Sunday, April 13, 2014

Atom Smashers Academy

Lately I was accepted for the first ever CERN Class in the Philippines piloted at the National Institute of Physics. For those who have been a sleepyhead in the world of science, CERN, which in English stands for European Organization for Nuclear Research, is an institution whose objective is to  operate the world largest experiment(and equally largest machine), the large hadron collider located at the northwest suburbs of Geneva Switzerland, along France-Swiss border. It is a mecca of physicists where it employs 90% of the world renowned physicists,  science luminaries, and if not Nobel Prize awardees, mostly Nobel laureate. It's also a cradle of the world wide web and other scientific breakthroughs of our times, e.g., Positron Emission Tomography, Magnetic Resonance Imaging, grid computing, etc. 

There were 500 or more applicants and only about a hundred were chosen. The demographics is widely diverse as some belong to the energy sector of physics, applied physics, medical physics, physics academe, etc. 

While most lessons anchored on heavy and advance mathematical abstractions, that didn't wane the sparkle of interest in the audience. Most of us are physicists. I am the only one who belonged to the astrophysics sector, and while astrophysics is my field of specialization, topics of the same nature is already relatively a walk in the park for me.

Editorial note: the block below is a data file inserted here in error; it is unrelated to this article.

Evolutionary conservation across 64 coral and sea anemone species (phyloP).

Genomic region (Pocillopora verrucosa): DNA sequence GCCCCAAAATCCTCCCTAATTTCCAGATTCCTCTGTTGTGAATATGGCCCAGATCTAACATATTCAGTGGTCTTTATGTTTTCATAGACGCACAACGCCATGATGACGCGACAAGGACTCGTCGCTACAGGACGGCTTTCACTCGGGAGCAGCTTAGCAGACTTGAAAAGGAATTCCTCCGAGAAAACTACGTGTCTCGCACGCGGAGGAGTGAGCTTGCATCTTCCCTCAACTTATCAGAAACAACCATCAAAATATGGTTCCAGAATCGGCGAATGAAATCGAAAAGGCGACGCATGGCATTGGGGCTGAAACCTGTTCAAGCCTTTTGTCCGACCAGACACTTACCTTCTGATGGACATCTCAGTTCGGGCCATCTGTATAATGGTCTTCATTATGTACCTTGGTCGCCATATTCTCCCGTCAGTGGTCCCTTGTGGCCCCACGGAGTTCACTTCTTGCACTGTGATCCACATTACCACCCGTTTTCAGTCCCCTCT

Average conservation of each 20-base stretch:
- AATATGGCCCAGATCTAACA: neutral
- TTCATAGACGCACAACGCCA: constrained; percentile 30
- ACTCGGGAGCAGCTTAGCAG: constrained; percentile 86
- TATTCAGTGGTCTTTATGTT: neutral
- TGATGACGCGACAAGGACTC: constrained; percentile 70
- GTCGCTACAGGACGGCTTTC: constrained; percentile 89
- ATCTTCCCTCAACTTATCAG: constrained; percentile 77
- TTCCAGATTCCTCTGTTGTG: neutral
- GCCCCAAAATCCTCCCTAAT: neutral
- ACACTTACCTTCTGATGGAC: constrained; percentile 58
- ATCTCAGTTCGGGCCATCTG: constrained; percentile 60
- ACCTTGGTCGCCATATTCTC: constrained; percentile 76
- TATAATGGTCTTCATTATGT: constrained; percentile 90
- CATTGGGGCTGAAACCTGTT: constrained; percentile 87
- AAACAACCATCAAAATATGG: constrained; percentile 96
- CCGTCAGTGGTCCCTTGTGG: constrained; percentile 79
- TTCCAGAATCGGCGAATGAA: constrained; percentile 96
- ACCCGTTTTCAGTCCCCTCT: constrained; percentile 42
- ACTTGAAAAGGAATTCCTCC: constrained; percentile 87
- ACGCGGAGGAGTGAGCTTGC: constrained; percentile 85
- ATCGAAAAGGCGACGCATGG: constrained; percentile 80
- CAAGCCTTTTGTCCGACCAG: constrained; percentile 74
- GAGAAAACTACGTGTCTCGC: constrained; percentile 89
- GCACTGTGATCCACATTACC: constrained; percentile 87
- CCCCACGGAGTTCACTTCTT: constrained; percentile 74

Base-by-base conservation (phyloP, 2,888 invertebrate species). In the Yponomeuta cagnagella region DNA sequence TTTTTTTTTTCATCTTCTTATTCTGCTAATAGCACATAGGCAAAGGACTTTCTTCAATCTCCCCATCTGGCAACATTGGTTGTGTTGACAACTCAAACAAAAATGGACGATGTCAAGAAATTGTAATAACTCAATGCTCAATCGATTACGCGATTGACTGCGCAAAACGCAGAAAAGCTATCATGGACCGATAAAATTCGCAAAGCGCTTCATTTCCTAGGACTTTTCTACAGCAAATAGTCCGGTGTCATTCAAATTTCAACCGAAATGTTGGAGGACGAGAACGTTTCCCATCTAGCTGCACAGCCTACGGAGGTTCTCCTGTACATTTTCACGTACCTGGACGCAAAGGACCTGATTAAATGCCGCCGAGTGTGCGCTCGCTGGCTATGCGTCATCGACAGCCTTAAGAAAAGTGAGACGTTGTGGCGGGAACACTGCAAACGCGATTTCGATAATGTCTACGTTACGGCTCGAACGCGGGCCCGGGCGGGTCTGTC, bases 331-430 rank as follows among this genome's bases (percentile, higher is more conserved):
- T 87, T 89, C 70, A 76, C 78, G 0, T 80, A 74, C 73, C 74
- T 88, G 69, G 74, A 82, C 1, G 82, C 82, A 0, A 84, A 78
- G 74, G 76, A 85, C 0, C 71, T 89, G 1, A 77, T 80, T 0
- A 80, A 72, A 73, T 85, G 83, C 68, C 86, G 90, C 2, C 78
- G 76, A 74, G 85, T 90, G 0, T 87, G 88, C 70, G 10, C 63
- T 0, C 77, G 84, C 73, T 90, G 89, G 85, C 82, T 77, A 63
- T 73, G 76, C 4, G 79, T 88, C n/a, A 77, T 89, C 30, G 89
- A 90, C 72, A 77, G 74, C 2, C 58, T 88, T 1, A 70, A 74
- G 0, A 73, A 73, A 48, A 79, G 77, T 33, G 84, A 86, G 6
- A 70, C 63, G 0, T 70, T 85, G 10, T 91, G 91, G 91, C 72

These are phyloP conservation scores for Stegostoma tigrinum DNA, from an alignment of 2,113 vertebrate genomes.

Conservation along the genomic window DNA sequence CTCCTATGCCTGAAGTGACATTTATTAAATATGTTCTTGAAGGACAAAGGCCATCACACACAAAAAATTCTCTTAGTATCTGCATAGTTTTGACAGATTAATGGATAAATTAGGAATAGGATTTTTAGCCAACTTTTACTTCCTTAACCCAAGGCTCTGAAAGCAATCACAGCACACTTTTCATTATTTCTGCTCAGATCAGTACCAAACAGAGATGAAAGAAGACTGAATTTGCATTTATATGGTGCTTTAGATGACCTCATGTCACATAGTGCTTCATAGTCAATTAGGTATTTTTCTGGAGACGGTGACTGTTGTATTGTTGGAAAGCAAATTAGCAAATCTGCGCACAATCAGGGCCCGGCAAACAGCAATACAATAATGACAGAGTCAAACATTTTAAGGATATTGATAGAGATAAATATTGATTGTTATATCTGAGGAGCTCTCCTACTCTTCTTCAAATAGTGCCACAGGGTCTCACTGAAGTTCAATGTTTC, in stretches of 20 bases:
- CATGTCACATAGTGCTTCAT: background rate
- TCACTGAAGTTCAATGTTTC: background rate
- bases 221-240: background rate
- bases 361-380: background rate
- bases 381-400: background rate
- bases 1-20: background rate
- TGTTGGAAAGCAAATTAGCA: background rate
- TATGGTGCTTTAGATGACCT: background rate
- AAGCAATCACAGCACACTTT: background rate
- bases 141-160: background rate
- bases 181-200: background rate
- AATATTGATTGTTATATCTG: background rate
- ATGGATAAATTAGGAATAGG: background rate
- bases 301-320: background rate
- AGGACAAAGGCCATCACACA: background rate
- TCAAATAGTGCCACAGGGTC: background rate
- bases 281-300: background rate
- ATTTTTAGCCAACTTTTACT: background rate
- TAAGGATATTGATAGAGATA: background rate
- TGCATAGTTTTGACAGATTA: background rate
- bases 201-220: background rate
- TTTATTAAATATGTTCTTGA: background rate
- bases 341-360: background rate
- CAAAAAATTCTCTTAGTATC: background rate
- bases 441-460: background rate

Higgs has been one of the most relished points of discussion in class, and while it somehow framed the completion of the Standard Model, there are still questions left unanswered and to that, I wrote an article of where post Higgs science is heading. I wrote an article about it, mentioning other fascinating stuff of science as well, e.g., Dark Matter and Dark Energy to which I have been invited as a resource lecturer in several occasions by different science centers, massive Neutrinos, quantum gravity and String Theory. 

Most of the experimental physicists though, such as the lecturers, suspend their beliefs on the String Theory which is a good thing to keep the balance between experimentation and theoretical postulation. And it's easier to debunk a theory than to prove of its existence. 

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